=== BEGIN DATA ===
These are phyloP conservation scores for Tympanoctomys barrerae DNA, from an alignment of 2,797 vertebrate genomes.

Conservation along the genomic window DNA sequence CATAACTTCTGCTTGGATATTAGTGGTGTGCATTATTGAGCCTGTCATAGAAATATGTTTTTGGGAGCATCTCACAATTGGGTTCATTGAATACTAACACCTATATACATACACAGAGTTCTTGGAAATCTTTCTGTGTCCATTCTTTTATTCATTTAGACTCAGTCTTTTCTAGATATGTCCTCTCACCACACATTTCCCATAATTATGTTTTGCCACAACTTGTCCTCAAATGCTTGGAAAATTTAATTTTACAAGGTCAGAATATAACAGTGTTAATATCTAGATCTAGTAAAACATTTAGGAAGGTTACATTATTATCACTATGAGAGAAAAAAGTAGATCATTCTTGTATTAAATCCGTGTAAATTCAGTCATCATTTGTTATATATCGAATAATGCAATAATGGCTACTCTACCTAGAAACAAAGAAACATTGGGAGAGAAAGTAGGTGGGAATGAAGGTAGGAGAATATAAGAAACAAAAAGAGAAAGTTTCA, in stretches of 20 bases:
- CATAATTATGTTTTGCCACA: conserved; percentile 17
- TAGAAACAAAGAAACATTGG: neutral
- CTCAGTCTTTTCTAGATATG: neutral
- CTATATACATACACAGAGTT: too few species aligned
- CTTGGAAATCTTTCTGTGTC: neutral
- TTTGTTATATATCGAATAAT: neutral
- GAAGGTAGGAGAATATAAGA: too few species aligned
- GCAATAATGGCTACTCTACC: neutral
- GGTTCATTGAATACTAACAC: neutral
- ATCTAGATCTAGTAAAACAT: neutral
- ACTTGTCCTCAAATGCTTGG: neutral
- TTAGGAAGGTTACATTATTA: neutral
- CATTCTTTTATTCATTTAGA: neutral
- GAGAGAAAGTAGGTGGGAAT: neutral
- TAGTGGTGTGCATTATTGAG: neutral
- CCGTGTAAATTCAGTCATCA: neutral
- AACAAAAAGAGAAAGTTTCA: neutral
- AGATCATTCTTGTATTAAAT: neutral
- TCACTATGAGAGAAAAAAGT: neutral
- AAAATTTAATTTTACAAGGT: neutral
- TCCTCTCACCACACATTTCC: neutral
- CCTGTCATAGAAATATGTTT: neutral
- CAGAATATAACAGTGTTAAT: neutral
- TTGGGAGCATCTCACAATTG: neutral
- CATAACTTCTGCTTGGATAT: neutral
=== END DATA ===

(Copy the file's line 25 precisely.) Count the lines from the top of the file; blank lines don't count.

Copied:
- CAGAATATAACAGTGTTAAT: neutral